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Robert Bergman at The National Gallery of Art exhibition review

November 19, 2009

Robert Bergman, Untitled, 1989 At the mere age of six Robert Bergman began to explore the world of photography, and he has been hooked ever since. The now sixty-five year old has been waiting since that young age for his work to be recognized, and it finally seems his wish has been granted. This recognition has come in the form of his own exhibition, taking place in two galleries: one at the National Gallery of Art in Washington D.C, and the other at the P.S.1 Contemporary Art Center in New York City.

Last week, I had the opportunity to check out Bergman’s exhibit at the National Gallery of Art in D.C and was impressed to see the usually conservative gallery give such prominence to Bergman’s provocative photographs. Found on the first floor and housed directly adjacent to sculptures of 19th century nudes, the placement of Bergman’s work in the museum could not be more fitting, the subjects of his photographs conveying such a private emotional state that they seem almost naked themselves.  

At first glance the portraits are jarring to say the least. Each shot is candid and taken of such a personal moment that I felt as though I was violating the subjects by simply looking at them. The vulnerability that I saw made me feel uneasy, as though I was seeing a forbidden part of these people, and yet the effect was so alluring that I found myself desperate for more information about them.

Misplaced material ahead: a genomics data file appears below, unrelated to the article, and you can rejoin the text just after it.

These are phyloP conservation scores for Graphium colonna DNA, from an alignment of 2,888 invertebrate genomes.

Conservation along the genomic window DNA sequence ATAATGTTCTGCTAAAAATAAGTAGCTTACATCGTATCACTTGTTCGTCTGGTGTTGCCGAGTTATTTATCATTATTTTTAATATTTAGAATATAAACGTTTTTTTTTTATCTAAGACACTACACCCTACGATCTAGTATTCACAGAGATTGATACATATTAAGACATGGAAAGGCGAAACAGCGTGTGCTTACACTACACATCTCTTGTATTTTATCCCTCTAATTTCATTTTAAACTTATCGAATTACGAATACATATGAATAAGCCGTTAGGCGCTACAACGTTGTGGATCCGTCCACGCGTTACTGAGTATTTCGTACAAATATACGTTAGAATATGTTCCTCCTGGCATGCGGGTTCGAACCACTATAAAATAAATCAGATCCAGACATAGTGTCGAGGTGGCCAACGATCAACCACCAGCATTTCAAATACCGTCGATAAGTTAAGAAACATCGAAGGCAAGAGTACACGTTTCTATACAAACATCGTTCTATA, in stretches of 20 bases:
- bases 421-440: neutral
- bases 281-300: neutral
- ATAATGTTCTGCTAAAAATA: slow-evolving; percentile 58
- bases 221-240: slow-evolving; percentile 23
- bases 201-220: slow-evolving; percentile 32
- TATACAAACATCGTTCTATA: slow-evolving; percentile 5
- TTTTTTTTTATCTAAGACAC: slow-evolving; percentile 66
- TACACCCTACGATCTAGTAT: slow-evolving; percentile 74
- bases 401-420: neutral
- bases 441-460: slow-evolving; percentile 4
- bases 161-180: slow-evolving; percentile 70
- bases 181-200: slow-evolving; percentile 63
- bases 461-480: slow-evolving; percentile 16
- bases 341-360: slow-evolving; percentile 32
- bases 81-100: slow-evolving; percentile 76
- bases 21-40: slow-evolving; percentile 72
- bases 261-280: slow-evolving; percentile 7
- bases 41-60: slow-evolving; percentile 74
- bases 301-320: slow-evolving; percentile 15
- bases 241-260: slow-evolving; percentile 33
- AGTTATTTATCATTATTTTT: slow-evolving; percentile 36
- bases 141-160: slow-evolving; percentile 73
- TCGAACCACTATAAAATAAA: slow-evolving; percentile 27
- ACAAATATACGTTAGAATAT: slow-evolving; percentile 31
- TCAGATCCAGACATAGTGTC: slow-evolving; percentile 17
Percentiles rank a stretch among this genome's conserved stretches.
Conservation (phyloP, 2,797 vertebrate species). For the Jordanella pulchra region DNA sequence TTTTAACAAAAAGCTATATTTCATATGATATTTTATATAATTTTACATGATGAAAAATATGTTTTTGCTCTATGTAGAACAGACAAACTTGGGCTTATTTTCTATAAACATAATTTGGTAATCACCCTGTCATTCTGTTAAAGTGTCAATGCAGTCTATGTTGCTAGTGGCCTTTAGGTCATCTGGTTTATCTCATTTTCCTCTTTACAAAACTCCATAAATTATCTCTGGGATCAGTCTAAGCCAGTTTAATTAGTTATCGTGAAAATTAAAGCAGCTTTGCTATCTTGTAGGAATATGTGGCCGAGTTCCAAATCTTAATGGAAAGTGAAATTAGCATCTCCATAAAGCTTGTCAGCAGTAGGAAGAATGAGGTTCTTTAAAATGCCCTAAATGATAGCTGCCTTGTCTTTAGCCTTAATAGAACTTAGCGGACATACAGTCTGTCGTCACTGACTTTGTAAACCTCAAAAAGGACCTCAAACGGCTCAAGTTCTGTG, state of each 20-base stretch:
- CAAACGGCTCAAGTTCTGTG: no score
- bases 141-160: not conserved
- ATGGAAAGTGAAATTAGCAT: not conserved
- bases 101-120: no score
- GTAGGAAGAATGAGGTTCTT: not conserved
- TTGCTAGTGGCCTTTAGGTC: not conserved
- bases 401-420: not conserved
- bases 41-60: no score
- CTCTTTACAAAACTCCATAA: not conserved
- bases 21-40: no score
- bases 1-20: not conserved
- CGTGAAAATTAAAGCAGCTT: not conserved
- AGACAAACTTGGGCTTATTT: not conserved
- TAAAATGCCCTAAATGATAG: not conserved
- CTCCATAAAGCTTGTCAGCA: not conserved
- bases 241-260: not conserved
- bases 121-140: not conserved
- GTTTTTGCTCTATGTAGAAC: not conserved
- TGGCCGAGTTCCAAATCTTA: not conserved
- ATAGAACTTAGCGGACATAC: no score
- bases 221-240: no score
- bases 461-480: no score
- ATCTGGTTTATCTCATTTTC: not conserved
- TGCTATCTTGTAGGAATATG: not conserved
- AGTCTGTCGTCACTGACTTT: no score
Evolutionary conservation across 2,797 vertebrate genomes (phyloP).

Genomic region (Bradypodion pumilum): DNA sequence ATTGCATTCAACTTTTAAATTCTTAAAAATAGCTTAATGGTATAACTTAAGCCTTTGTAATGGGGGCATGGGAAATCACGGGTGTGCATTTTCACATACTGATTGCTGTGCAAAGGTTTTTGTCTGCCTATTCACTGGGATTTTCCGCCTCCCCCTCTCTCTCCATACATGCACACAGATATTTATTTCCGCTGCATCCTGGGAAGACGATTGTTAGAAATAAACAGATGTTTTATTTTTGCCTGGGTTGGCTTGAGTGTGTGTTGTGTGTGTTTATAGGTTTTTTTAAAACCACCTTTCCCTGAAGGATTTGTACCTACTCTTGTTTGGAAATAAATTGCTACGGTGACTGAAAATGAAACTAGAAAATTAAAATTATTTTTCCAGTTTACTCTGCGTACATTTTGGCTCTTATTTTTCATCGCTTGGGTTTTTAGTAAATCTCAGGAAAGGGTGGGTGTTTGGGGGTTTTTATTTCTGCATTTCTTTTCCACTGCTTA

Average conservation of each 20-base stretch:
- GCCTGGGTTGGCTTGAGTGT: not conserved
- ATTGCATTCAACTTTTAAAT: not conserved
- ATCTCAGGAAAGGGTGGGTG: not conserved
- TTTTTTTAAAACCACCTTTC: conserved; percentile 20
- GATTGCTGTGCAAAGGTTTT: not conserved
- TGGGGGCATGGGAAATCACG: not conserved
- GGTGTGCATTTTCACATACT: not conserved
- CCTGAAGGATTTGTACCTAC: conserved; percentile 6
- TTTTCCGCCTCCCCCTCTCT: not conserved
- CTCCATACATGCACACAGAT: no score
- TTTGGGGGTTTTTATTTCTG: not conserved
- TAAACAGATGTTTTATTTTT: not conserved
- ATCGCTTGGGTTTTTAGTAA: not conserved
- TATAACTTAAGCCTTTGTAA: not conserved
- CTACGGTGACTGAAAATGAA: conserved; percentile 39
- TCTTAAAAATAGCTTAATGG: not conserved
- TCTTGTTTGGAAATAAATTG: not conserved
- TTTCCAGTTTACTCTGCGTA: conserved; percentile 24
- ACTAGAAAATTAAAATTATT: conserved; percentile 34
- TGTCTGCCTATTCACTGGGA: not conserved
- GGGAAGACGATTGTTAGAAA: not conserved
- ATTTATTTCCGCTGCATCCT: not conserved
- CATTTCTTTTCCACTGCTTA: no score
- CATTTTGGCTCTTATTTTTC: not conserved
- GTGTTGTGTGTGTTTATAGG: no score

My search was in vain, however, as all that I found was a small imprint on the wall next to the photograph stating the year it was taken. The exhibition contains no background information about the subjects, no location information, nor any titles to help influence a viewer as to who these people really are.  As Bergman says in his interview with the Washington Post,

It is my aesthetic stance. I don’t want you to have any escape from simply reacting to the art…it undercuts your ability to understand and interact with the art.”

Robert Bergman, Untitled, 1986